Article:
Lonely Hearts (15)

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The ViewCambridge Review

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Review byMatthew Turner25/07/2007

Four out of Five stars
Running time: 108 mins

Enjoyable period thriller with snappy dialogue, impressive direction and superb performances from its four leads.

What's it all about?
Lonely Hearts is clearly a project close to writer-director Todd Robinson's heart, given that his own grandfather was the detective in the real life Lonely Hearts Murders case. Set in the 1940s, the film stars John Travolta as Robinson's grandpa, Elmer "Buster" Robinson, who becomes obsessed with tracking down the Lonely Hearts killers, Ray Fernandez (Jared Leto) and Martha Beck (Salma Hayek).

Buster's fascination with the case stems from the fact that one of the crime scenes bears a strong resemblance to the scene of his wife's unexplained suicide two years previously. However, his burgeoning obsession causes conflict for his partner (James Gandolfini), who's thrilled to see his friend get back to work but concerned for the where his new obsession will take him.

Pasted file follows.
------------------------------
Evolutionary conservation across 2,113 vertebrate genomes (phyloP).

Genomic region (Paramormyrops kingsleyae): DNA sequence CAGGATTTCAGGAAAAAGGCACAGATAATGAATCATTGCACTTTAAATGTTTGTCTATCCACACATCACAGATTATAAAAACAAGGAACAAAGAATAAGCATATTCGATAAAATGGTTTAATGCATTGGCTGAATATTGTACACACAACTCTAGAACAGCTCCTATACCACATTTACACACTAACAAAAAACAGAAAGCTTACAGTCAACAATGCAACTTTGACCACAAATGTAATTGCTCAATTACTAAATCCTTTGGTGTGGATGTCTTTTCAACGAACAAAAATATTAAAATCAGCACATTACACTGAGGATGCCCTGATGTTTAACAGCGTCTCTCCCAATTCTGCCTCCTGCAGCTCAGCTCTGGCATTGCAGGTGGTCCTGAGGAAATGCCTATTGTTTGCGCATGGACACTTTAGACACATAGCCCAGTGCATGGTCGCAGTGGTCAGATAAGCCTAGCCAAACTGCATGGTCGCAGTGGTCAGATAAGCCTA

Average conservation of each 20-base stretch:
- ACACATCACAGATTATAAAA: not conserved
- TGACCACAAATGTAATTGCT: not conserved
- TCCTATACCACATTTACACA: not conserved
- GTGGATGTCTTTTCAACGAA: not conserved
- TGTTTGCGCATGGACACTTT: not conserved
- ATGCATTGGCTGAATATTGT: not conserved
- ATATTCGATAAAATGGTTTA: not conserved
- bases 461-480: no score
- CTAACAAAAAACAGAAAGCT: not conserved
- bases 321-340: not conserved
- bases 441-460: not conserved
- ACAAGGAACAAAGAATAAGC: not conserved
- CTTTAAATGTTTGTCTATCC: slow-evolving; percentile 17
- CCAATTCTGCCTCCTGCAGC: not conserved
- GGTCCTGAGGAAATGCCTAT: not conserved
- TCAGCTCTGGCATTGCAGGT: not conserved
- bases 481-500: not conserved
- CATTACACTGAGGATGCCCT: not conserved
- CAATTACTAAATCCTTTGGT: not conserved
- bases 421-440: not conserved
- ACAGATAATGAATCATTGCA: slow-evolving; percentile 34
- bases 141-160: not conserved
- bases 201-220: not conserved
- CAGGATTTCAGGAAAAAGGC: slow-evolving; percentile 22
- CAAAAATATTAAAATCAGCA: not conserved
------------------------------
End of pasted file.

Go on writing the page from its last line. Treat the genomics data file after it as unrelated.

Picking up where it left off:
The Good
The performances are superb, particularly Travolta, who seems to be enjoying yet another high point in his career after this and Hairspray. He's ably matched by Gandolfini (whose character provides the onscreen narration) and there's strong support from Laura Dern, as Buster's colleague and secret lover.

Hayek is terrific as Martha Beck, despite her real life counterpart being huge, blonde and, well, no oil painting. She delivers a performance that is practically bubbling with insanity and it's genuinely terrifying to watch. Leto is good too, emerging as the more sympathetic of the pair, particularly when they encounter their final victim (Dagmara Domincyzk).

The Great
The script crackles with superb 1940s dialogue (with added swearing) and the effect is like devouring a pulpy true crime thriller. However, alongside the violence and the bloodshed (some of the murders may prove too much for the weak of stomach), Robinson finds time to create a convincing portrait of a traumatised man reconnecting with his family.

Worth seeing?
In short, this is a smartly scripted, superbly acted film that's a treat for fans of pulpy detective thrillers. Recommended.

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Content updated: 28/07/2014 21:28

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